Professor by day, filmmaker by night

The political science department of the College may seem like an unlikely place to find an independent filmmaker. However, William Ball, professor of political science, has been creating short films since 2003. Ball’s films have been featured in numerous independent film festivals, including the Trenton Film Festival, the Cape May NJ State Film Festival and the Delaware Valley Film Festival. With his latest film in its early stages of production, Ball is sure to attract the attention of critics and peers with his evocative approach to filmmaking.

Ball began making short films for recreational purposes to provide a “break” from his work at the College. Although the roles of an educator and a filmmaker are seemingly unrelated, Ball says the two have begun to overlap in his four years of experience as a filmmaker. This is primarily the result of his incorporation of students into his films, both as actors and on the production end.

“The (students) I have worked with knew about as much about this stuff as I, so they teach me as I teach them,” Ball said. “It’s really not a teaching environment; it’s more (like) an open-ended experiment. I find it has made me a much better editor of my work.”

Ball, like many other new independent filmmakers, found filmmaking to be a readily accessible hobby due to the advent of digital technology. “Digital technology has greatly reduced part of the cost of entry level movie making,” Ball said. “However, it hasn’t done anything to reduce the other resource needs, mostly in terms of people and other resources needed in production.”

According to Ball, cheap equipment does not guarantee quality filmmaking. “The major thing to keep in mind is that the cost of equipment has no relationship to the talent that comes to it,” Ball said. “I’m not sure anything has changed to increase the scarce supply of talent and originality on either side of the camera.”

Ball has certainly brought both talent and originality to his side of the camera. He describes his films as “not the sort of thing you find in the mass media.” Ball’s previous films, including “Almost Forgotten,” “Rummy,” “Lieder” and “Point of Separation,” feature characters who have reached impasses in their lives and must address their individual needs for change or confront personal demons. His character-driven films are both realistic and compelling, focusing on individuals between the age of 30 and 60, a time when, according to Ball, “you begin to feel your mortality and question your abilities.”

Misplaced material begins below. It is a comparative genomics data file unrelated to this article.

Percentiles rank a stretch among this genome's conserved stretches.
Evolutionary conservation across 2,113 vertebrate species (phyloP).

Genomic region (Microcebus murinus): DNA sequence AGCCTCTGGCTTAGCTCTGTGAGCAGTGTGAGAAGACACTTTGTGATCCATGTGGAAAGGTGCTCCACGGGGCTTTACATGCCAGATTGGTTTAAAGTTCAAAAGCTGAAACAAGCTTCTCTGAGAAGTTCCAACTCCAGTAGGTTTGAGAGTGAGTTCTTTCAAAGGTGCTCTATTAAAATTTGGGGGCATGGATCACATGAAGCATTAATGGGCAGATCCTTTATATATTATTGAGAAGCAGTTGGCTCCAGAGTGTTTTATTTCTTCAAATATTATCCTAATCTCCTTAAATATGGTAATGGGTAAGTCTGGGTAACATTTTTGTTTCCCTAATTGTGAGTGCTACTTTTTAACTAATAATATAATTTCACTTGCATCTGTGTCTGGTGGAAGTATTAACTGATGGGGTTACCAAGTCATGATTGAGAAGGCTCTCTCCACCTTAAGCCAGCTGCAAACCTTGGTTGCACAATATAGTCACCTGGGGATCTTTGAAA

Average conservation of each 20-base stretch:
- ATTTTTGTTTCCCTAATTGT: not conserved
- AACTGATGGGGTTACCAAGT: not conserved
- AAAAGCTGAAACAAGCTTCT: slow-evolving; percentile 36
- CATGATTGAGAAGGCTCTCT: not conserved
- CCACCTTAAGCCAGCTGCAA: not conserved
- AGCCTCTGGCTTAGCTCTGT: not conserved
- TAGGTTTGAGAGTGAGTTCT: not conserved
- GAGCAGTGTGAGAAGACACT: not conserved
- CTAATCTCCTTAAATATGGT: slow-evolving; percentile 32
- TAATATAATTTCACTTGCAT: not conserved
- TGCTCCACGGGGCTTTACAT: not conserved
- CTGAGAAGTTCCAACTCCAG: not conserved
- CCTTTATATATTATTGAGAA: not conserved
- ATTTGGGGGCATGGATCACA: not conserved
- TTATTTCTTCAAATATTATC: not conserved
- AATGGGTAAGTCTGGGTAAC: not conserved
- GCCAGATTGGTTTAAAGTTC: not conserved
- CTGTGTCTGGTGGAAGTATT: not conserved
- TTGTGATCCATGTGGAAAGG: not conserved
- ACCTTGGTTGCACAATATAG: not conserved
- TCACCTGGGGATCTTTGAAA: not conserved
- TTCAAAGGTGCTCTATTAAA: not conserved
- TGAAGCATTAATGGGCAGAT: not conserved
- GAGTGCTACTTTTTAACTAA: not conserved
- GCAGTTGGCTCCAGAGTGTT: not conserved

Ball’s films, especially “Almost Forgotten” (filmed primarily in black and white) and “Lieder,” convey the essence of a bygone era of film. His influences, rooted in the early origins of film, certainly set Ball apart from other contemporary filmmakers. “I am drawn to (the) early silent era pioneers, independent thinkers of the later black and white era and a very few people today that are way outside the mainstream,” Ball said.

According to Ball, his 10-minute films are created on a budget of approximately $1,000. He typically begins pre-production work, including location scouting and casting, in the spring. The actual shooting of the film, which Ball describes as “the hard manual labor part of the process” and “not much fun,” beings in late May.

Presently, Ball’s latest film is in the stages of pre-production. He has solicited the assistance of students at the College, looking for members of the cast and crew. Ball cryptically described the subject matter for his latest film as “strange tiles in the road, death, the planet Jupiter and dealing with your mother.” Based off of his previous results, his upcoming film will certainly prove to be both thought-provoking and imaginative.